Once the categories and problems in cyberspace have been established, Biegel turns briefly to the limits of the current American legal system in Chapter Four. These limits are also carefully categorized, but should be familiar to anyone who remains current in the literature. The problems primarily deal with local, national, and international jurisdictional boundaries and the problem of relying too heavily on law enforcement instead of normative practices. However, instead of using examples from technology and cyberspace issues, Chapter Four more generally lays out the limits of the legal system - limits that apply beyond cyberspace.

Section Two considers how we might go about regulating problematic behavior in cyberspace. More specifically, the three chapters in this section examine the laws that have been passed to regulate Internet-related issues and the different regulatory approaches that are being used. Chapter Five examines the ways in which the traditional legal system is used to create new laws that extend to cyberspace. Specifically, Biegel describes the passage of the Communications Decency Act and the surrounding litigation, the No Electronic Theft Act of 1997, and the Internet Tax Freedom Act of 1998. He uses these examples to examine the advantages and disadvantages to traditional lawmaking as it applies to the Internet and ultimately concludes that while this is a helpful approach, it is not the only approach to solving problems in cyberspace. The other possible approaches are outlined in Chapters Six and Seven where Biegel examines the state of international regulation and regulation at the level of code. While finding relevance to all layers of regulation, for Biegel, control of the code has advantages for regulating the Internet that are not available through the national and international legal framework.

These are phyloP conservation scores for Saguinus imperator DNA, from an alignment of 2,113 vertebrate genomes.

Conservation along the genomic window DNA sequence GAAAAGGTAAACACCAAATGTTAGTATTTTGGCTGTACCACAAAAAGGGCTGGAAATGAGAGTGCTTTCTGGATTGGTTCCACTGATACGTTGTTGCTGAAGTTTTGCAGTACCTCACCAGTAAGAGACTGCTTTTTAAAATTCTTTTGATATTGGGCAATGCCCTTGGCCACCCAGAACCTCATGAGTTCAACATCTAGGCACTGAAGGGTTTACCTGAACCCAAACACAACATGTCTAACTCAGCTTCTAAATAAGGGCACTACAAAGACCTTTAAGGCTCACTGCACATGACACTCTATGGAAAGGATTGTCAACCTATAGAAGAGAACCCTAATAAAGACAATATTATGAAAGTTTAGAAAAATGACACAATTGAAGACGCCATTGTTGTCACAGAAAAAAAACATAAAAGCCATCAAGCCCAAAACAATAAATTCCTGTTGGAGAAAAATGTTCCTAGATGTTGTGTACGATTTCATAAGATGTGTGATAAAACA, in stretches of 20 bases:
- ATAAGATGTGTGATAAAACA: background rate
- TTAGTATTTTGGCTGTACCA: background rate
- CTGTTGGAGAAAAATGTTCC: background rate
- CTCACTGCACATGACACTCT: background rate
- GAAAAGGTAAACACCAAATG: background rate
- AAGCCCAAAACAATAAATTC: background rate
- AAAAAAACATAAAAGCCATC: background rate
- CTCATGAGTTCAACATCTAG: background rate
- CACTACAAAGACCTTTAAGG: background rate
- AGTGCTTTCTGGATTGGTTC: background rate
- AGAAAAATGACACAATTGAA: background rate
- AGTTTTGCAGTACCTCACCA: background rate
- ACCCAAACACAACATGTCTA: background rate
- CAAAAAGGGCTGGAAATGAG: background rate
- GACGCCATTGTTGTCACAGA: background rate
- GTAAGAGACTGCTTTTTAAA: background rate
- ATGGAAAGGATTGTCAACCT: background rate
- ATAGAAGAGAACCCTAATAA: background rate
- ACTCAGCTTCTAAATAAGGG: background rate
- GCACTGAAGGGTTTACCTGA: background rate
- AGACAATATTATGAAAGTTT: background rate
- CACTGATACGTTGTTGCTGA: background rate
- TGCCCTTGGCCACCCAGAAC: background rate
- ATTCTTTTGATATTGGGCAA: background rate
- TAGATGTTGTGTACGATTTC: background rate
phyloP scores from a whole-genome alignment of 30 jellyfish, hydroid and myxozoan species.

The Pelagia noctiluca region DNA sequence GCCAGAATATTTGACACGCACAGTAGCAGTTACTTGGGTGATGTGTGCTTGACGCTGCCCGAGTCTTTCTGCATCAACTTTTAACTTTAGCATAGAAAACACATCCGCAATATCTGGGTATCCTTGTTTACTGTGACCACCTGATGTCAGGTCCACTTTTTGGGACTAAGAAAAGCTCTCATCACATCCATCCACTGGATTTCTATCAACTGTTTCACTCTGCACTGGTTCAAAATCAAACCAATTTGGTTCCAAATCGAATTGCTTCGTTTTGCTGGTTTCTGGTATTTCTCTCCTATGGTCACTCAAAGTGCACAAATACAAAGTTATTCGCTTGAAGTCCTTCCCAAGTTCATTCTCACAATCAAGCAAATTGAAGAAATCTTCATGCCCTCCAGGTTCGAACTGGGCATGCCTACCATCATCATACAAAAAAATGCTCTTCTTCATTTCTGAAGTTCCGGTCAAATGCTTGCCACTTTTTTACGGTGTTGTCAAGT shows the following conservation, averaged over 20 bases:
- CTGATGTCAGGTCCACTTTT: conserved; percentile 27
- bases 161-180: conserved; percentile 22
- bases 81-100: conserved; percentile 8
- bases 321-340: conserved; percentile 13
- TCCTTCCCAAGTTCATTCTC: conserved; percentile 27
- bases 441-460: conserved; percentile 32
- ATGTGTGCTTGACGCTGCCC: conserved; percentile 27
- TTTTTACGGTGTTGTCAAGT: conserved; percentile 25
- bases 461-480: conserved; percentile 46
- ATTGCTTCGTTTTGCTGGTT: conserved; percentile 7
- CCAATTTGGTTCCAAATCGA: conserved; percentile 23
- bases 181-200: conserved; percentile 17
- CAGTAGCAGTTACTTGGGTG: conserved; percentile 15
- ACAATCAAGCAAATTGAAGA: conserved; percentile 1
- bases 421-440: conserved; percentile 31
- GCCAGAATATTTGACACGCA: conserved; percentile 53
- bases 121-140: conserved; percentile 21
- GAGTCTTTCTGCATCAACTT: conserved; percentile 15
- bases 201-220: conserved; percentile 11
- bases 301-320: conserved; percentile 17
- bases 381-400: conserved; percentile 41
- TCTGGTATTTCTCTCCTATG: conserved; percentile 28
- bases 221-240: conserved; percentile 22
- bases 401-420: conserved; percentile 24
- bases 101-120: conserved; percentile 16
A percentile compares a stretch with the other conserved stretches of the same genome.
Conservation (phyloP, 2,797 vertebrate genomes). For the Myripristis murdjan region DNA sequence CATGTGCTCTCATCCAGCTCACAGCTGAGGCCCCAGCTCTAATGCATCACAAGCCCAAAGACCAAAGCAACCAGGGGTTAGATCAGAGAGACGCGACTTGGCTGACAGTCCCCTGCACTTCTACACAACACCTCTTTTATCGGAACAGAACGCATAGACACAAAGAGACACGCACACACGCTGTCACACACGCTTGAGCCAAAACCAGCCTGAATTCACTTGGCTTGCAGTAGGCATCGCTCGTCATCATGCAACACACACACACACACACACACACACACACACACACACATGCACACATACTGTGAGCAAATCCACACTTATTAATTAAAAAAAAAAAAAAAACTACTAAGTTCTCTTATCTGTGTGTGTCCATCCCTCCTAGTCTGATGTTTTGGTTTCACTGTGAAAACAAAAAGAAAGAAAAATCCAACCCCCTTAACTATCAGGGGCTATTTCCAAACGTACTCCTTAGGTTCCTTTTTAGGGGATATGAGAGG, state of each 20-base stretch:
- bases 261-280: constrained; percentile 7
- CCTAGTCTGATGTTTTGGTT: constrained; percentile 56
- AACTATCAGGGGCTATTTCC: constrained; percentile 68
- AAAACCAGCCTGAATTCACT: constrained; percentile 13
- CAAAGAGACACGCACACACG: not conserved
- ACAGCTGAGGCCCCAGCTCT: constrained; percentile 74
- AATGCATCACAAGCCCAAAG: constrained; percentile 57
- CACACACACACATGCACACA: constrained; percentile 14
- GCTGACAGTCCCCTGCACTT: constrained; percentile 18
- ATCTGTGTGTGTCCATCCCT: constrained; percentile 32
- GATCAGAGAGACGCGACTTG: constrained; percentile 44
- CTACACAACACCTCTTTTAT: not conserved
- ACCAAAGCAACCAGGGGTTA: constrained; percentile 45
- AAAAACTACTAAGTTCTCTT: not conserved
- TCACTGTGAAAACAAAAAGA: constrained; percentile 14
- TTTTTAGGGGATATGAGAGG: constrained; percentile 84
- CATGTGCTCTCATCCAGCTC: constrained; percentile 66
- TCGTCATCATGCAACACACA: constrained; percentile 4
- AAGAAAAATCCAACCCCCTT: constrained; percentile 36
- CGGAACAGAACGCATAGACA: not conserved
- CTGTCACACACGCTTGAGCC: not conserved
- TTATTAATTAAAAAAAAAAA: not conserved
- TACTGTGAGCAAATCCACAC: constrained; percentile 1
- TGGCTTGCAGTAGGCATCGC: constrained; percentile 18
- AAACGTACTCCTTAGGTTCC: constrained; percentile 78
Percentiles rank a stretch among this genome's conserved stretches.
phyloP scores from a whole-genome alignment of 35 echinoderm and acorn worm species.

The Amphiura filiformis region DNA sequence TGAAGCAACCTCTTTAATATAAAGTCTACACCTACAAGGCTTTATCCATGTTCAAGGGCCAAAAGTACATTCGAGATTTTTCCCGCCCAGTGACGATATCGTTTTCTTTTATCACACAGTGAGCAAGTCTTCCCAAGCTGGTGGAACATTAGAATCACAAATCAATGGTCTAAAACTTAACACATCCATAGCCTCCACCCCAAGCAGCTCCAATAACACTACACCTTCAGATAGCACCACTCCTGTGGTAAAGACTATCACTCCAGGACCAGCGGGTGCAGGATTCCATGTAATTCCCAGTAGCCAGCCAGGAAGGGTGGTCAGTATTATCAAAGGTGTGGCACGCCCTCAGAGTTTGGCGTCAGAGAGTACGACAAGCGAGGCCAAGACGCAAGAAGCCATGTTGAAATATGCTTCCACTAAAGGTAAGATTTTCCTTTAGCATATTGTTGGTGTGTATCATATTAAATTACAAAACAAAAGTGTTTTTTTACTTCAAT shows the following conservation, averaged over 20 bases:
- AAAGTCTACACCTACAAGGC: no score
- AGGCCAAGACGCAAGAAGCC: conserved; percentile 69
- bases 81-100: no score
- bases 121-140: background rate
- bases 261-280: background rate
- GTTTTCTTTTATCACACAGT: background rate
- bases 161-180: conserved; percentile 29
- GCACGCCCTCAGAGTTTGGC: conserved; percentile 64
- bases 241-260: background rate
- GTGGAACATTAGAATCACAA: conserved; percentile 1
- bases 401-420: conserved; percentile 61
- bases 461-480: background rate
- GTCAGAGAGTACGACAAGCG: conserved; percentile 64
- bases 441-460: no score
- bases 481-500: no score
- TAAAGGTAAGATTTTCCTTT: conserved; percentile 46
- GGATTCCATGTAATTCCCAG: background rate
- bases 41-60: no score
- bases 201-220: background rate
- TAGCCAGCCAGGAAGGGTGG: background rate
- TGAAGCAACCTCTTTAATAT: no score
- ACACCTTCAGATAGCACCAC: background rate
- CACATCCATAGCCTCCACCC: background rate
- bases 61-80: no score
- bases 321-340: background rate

The final section of the book takes the types of regulation that are possible and an example of each type of problematic conduct detailed in the first part of the book and attempts to examine how the law can be used to better regulate cyberspace. In Chapter Nine, Biegel discusses Denial-of-Service (DOS) attacks as a form of cyberterrorism by more broadly defining terrorism for cyberspace (p.232). He then describes how concepts already present in American law, regulations available at the International level, and changes in the computer code that construct the Internet can be used to regulate this problem. Chapter Ten takes a similar approach to the issue of on-line fraud, Chapter Eleven investigates digital copyright issues, and Chapter Twelve looks at on-line hate. Each chapter outlines the problem and then goes into detail about regulations that might be used to solve the problem. As the argument moves from problematic behavior where relative consensus exists, such as terrorism, to behavior where less consensus on the level of crime actually exists, Biegel attempts to note that defining a "crime" is very much a political process.

It is this last issue regarding the politics of defining problematic behavior and the types of regulations that are necessary to change these behaviors that I wish could have been better developed throughout the book. For example, I am not convinced that a broader definition of terrorism that defines denial-of-service attacks as cyberterrorism without investigating some level of intent is the best way to approach the issue. The "new" definition of cyberterrorism according to Biegel is "Extreme or intense force in an online setting, causing unexpected or unnatural results, and used for purposes of intimidating, coercing, or creating an atmosphere of anarchy, disorder, or chaos in a networked environment" (p.232). This definition seems quite broad and discounts the critical literature on the politics of defining some violent acts as terrorism and others as legitimate state-directed behaviors. I would have liked to see more analysis examining how issues of power and politics enter into the social construction of ideas like cyberterrorism.